CALGARY, May 31, 2016 — Two eggs sizzling sunny side up in a skillet. The message is clear: spend too much time on electronic mobile devices and you’ll fry your brain.
From 2013 to 2016, Linda Laidlaw and Suzanna Wong of the University of Alberta reviewed over 500 documents, articles and blogs from around the world to find out what the media’s take was on the rapidly changing mobile digital era and its implications for children. They will be presenting their study at the 2016 Congress of the Humanities and Social Sciences in Calgary.
Overwhelmingly in 2013, articles focused on the “risk” and the “negative” aspects of technology. They were sensationalistic in tone reflecting the uncertainty and fear that accompanied the new technology. And technology was blamed for a myriad of social ills. The use of mobile devices, instead of inactivity, was linked to a rise in obesity in children.
But the articles were also responding to concerns from educators and parents about the use of these technologies, from i-pads to cell phones, by their students and children.
“Children are more competent with new technologies and that changes the hierarchy,” said Laidlaw. “But the teachers are still the ones with teaching skills and they should be taking advantage of the children’s new skills to promote more critical learning.”
Although at the time there were a few articles that, according to Laidlaw and Wong, “romanticized” new technologies and saw them as the “answer to every problem in the world”, the articles that posited technology as the ruin of Western civilization garnered higher levels of traffic.
By 2015, digital media use by children was ubiquitous. And articles began to reflect an acceptance, on the part of parents and educators, that digital technologies were here to stay. The focus of popular media shifted from doom and gloom to looking at how to best engage with mobile devices. Which devices should children use, for what purpose and for how long?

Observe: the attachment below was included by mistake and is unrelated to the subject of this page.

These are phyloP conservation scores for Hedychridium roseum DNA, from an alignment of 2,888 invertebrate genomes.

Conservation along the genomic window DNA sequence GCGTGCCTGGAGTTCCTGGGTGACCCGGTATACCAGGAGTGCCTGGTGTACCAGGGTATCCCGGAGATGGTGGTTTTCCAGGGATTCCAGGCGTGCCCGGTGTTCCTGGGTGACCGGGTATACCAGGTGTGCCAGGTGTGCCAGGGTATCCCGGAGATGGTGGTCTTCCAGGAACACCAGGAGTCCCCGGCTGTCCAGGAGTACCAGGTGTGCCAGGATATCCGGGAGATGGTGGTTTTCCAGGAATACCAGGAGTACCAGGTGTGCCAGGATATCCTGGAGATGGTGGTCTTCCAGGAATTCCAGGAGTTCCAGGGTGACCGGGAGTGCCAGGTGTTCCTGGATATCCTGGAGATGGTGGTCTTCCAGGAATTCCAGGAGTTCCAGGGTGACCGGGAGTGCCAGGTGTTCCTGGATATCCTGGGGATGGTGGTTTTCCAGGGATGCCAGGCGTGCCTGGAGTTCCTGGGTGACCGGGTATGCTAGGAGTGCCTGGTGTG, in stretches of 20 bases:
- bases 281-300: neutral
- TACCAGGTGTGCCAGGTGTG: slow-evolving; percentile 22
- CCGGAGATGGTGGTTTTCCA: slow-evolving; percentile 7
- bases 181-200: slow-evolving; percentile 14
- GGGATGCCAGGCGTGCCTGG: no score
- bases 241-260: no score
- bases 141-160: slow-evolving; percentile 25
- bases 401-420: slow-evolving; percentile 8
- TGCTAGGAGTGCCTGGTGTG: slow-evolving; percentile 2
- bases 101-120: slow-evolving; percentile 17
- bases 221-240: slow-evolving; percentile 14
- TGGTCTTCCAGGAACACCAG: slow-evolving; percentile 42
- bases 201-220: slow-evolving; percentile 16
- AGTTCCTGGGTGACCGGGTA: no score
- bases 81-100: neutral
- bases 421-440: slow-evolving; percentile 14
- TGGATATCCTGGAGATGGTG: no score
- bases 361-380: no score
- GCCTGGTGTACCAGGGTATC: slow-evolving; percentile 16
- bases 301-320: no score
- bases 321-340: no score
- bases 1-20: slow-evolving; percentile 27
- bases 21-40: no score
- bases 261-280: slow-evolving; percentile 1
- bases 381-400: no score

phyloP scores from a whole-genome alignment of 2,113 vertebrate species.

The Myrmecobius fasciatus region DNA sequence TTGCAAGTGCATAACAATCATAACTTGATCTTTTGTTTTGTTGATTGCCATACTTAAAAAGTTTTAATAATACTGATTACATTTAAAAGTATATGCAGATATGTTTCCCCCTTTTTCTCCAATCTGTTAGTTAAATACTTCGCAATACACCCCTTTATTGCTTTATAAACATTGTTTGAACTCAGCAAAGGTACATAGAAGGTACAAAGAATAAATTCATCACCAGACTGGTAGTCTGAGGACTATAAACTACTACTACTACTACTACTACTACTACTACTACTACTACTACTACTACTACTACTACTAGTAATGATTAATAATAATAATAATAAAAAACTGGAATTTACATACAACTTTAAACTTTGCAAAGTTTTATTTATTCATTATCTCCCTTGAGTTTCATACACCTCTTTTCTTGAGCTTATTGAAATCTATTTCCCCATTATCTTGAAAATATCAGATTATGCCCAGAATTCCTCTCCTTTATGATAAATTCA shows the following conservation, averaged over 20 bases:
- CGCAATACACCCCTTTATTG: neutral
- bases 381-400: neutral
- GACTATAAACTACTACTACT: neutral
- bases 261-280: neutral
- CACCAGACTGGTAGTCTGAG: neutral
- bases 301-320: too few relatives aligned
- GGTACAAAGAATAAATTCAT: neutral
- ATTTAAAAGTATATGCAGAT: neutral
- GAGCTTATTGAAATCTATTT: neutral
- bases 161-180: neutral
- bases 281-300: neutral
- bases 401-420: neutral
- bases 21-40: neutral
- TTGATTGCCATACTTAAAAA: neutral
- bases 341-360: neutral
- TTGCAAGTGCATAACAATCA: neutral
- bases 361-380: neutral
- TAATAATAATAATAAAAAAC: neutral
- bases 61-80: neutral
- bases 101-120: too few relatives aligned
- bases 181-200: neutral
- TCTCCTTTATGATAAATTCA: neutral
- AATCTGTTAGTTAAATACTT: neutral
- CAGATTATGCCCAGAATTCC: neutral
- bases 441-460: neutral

But still missing from popular media, today, is a sense of children as critical users of digital technologies. Kids clearly have the technical skills to use the devices, but what can be done to use those skills to promote learning? Technology can be transformative if children are not seen as just passive viewers but active producers and creators of content. And children, parents, educators and the media, all have a role to play in ensuring that it happens.
Linda Laidlaw and Suzanna Wong will be presenting this research on June 1 at the 2016 Congress for the Humanities and Social Sciences in Calgary. This presentation is called “This is your brain on devices: A close reading of media accounts of children’s use of digital technologies” and will take place at 8:15 am in Room EDC 276 at the University of Calgary campus.
About the Congress of the Humanities and Social Sciences
Organized by the Federation for the Humanities and Social Sciences, Congress is the largest interdisciplinary conference in Canada, and one of the largest in the world. Now in its 85th year, Congress brings together approximately 70 academic associations that represent a rich spectrum of disciplines in the humanities and social sciences, including literature, history, theatre, film studies, education, music, sociology, geography, social work and many others. Congress 2016 is hosted by the University of Calgary. For more information, visit congress2016.ca.
About the Federation for the Humanities and Social Sciences
The Federation for the Humanities and Social Sciences promotes research and teaching for the advancement of an inclusive, democratic and prosperous society. With a membership now comprising over 160 universities, colleges and scholarly associations, the Federation represents a diverse community of 91,000 researchers and graduate students across Canada. The Federation organizes Canada’s largest academic gathering, the Congress of the Humanities and Social Sciences, bringing together more than 8,000 participants each year. For more information about the Federation, visit ideas-idees.ca.
Federation for the Humanities and Social Sciences